Concerning fervent, persevering prayer, the prophet Isaiah writes, ‘I have posted watchmen on your walls, O Jerusalem; they will never be silent day or night. You who call on the LORD, give yourselves no rest, and give Him no rest, until He establishes Jerusalem and makes her a praise of the earth.’ (Isa. 62:6-7) Revival is a reality about which we must give ourselves no rest, and the LoRn no rest, until He comes and makes His church the praise of all the earth.
The Desperate Need. Throughout history, the church has been revived and enlarged through outpourings of the Spirit. Jonathan Edwards, a leader in the First Great Awakening, writes: ‘It may be observed that, from the fall of man to our day, the work of redemption in its effect has mainly been carried on by remarkable pourings out of the Spirit of God . . . at special seasons of mercy.’ Without periodic, extraordinary visitations of God, the church inevitably degenerates.
Nearly a century has passed since the church has experienced widespread revival. Although the gospel has advanced into more places and nations than ever before, the church faces defeat in many ways. Glowing statistics can never measure the spiritual climate of the church.
In our generation we have increasingly suffered from spiritual lethargy and powerlessness. There is a high percentage of weak and lukewarm Christians in western churches who evidence little interest in growing in grace and knowledge. The church may be bustling with activity and at the same time be infiltrated and permeated with the world’s thinking and doing. It is sometimes the case that our bright forms of worship camouflage a dead spiritual condition.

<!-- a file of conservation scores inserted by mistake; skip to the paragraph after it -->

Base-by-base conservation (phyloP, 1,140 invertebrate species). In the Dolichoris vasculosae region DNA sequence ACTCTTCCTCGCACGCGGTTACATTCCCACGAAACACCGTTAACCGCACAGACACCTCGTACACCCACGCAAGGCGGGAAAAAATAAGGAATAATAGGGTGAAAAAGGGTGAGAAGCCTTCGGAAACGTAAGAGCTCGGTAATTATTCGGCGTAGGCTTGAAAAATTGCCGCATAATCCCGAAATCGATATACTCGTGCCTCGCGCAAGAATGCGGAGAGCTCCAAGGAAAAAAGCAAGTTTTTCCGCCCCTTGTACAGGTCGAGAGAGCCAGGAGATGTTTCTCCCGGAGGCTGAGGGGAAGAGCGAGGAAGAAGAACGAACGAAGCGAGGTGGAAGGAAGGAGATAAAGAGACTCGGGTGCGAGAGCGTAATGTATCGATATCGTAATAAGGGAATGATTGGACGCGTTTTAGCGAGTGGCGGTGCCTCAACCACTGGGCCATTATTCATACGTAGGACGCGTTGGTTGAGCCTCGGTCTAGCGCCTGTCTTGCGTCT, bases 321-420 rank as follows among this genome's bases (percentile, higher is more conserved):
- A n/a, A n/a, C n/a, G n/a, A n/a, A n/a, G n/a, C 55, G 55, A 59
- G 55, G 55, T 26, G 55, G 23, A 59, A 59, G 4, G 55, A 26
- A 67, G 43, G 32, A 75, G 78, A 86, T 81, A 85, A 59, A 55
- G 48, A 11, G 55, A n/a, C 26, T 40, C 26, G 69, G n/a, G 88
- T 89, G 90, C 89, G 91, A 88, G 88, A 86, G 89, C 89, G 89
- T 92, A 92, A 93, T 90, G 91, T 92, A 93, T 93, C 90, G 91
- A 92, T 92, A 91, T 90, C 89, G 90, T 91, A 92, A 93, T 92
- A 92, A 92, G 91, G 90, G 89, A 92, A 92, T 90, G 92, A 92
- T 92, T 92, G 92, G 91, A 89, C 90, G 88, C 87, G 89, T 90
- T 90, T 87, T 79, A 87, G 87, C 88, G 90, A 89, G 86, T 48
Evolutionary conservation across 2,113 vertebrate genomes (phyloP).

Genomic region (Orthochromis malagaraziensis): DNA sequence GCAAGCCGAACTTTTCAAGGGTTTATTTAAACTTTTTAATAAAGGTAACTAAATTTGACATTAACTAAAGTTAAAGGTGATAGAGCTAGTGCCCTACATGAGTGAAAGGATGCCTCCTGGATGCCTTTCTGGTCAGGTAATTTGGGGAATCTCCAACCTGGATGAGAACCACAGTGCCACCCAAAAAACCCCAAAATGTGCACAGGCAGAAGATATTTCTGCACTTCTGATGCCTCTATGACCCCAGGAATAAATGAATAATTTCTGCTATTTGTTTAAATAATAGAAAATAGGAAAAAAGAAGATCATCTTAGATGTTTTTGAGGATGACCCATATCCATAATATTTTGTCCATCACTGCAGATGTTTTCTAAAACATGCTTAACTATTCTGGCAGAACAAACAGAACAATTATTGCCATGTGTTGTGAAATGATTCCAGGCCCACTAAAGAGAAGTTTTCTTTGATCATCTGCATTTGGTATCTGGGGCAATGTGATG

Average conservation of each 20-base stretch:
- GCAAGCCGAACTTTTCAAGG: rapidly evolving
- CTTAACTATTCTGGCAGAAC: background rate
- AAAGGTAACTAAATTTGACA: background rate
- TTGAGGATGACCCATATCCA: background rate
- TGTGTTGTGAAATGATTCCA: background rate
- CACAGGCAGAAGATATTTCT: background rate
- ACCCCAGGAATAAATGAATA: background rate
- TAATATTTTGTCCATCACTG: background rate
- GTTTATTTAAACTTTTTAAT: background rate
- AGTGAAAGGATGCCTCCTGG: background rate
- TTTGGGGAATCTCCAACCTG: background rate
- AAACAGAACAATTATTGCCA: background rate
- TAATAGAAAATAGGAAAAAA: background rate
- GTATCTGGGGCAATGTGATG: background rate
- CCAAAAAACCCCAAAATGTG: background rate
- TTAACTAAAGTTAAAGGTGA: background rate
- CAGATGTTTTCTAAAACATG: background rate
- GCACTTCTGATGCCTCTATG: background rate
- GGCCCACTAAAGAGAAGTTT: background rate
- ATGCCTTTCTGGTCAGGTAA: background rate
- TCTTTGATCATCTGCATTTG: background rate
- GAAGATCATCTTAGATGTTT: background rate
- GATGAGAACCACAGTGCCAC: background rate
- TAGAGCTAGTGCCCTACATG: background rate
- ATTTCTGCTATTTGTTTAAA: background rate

Today the church world-wide is struggling. The impact of our churches upon the spiritual state of the world has, with all too few exceptions, been minimal. The missionary effort among us is feeble. The enemies of the gospel are winning the day in almost every area of the world.
Our paramount need is for heaven-sent revivals of the kind that have adorned the history of the church. Nothing less than the powerful work of the Holy Spirit on a massive scale will meet the desperate spiritual poverty of our age, and remove the gross darkness that covers the nations. Only the manifestation of God in the midst of His people can give the church victory, making her the ‘praise of the earth.’
The Divine Means. What should we emphasize in such spiritually degenerated circumstances? Prayer! This is the principal means of grace to be employed by the Lord’s people. Prayer occupies a primary place in the advance of all the Lord’s work, and especially in the quest for revival.
Jonathan Edwards comments that when God has something very great to accomplish for His church, it is His will that there should precede it the extraordinary prayers of His people, quoting from Ezekiel 36:37 ‘I will yet for this be inquired of by the house of Israel, to do this for them.’ In Zechariah 12:10 it is revealed that, when God is about to accomplish great things for His church, He will begin by a remarkable pouring out of ‘the Spirit of grace and supplication.’ It is the invariable constitution of the kingdom of heaven that blessings of great magnitude are not imparted except to prayers of the deepest urgency.
History demonstrates this principal. The common precursor to revivals has been prevailing prayer. Pentecost, which was the first Christian revival, followed ten days of intense prayer characterized by whole-hearted unity (Acts 1:14, 2:1-4).
Before the Second Great Awakening (late 1850s), Jeremiah Lamphier called a prayer meeting in downtown New York. Within six months 10,000 businessmen were praying for revival, and within two years about 2,000,000 people were added to the churches.
The same pattern is found before the 1859 revival in Ulster, Ireland. James McQuilkin and three others began to meet in a school house every week for prayer and Bible study. They kept themselves warm with armfuls of peat gathered on the way to the school house every Friday evening. While peat warmed their bodies, the Spirit kindled the fire in their hearts. By the end of 1858, the participants at the prayer meeting had grown to fifty. Intercession without distraction to other subjects was made for an outpouring of the Holy Spirit on themselves and the country. Their prayers and possibly many more were wonderfully answered in 1859 when an estimated 100,000 were added to the churches in Ulster.